No species of birds have been demonstrated to hear ultrasonic sounds. In fact, birds do not have especially sensitive ears at high frequencies and have a narrower audible frequency range than humans.
There are a few animals that can accurately hear ultrasound, like bats and dolphins, but it’s not a common ability. Insects are also adept at hearing ultrasound and sensing ultrasonic vibrations.
A bird’s ear has no specialised name. The structure differs from mammalian ears in that there is no outer ear structure, called the pinnae. They still have an outer ear, though, as well as a middle and inner ear. The outer ear is just a tube that leads to their eardrum.
Bird ears are shielded by an auricular, a complex set of feathers that helps protect the ear from air turbulence and particles and helps funnel sound into the ear from across the bird’s head.
These aren’t to be confused with ear tufts which are most notably observed protruding from the head of the Great Horned owl. Despite looking like ears, these have nothing to do with hearing and are instead used for camouflage and communication.
Great Horned Owls look like they have ears on the top of their heads, however they are just ear tufts and not ears.
Birdsong is not dissimilar from human music and has inspired countless pieces of music as well as poems, books and art.
Some species of birds certainly have tremendous musical abilities and love to sing - a songbird might sing some 1,000 to 2,500 times every day! Parrots are a regular sight on social media, bopping, dancing and nodding along to the music - and they certainly seem to be enjoying themselves.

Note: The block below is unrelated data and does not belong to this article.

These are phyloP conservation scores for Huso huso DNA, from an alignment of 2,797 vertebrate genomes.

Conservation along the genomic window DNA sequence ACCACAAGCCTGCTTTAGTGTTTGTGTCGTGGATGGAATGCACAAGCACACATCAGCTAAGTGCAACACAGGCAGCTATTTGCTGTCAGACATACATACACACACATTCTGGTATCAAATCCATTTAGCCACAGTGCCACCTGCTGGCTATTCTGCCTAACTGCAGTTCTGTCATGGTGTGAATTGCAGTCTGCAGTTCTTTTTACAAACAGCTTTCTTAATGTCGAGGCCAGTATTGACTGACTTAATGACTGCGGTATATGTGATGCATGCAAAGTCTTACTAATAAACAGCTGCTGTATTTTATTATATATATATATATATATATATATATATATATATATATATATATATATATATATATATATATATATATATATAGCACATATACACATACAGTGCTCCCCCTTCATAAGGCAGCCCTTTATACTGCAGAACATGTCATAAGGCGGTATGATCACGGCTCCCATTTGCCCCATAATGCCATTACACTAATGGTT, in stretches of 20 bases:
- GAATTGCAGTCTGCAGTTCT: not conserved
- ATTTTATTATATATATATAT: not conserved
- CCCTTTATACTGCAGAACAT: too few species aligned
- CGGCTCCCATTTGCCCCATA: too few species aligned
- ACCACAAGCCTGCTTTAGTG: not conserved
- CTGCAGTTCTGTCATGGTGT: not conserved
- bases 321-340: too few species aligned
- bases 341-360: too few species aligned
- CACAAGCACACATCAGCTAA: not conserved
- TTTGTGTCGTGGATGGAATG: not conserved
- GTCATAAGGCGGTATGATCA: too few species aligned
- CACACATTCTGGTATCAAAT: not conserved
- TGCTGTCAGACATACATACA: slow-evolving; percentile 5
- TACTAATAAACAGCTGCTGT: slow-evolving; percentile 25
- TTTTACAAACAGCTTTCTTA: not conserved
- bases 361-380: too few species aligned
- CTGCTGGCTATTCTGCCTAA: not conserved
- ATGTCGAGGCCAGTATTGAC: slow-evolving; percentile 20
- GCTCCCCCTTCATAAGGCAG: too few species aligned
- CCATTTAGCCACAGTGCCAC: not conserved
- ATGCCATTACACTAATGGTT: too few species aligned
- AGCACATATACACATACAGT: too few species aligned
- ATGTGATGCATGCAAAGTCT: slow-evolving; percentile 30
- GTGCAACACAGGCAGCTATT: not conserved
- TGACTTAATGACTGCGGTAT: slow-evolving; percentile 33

As such, birds certainly seem like musical animals, but do they really like music?
Studies have demonstrated that birds are good listeners and that they seem to understand music. After all, birdsong has the musical properties of pitch, tone, timbre and rhythm, much the same as human music. There is some evidence to support that birds understand music; one notable study in 1984 found that pigeons could differentiate between Bach and Stravinsky, and in 2012, researchers found that bird's had analogous auditory brain structures to humans, meaning that they're possibly able to understand the same characteristics of music as we do. Further experiments similarly discovered that birds share some of the same intricate brain structures as humans, despite our common ancestors being some 320 million years old.
Perhaps most fascinating is that researchers have found birds enjoy their birdsongs in a similar way to how humans enjoy our own music. This shows that birds don't just sing for the sake of courtship, marking their territory and communication, but simply because they enjoy it.
A notorious singer, the European Robin
If you think about it, there are few, if any, other creatures in the animal kingdom that produce advanced melodic sound in the same way as birds and humans. Other animals have vocal calls, but these don't have the same level of complex musical features such as timbre, rhythm, pitch and tone.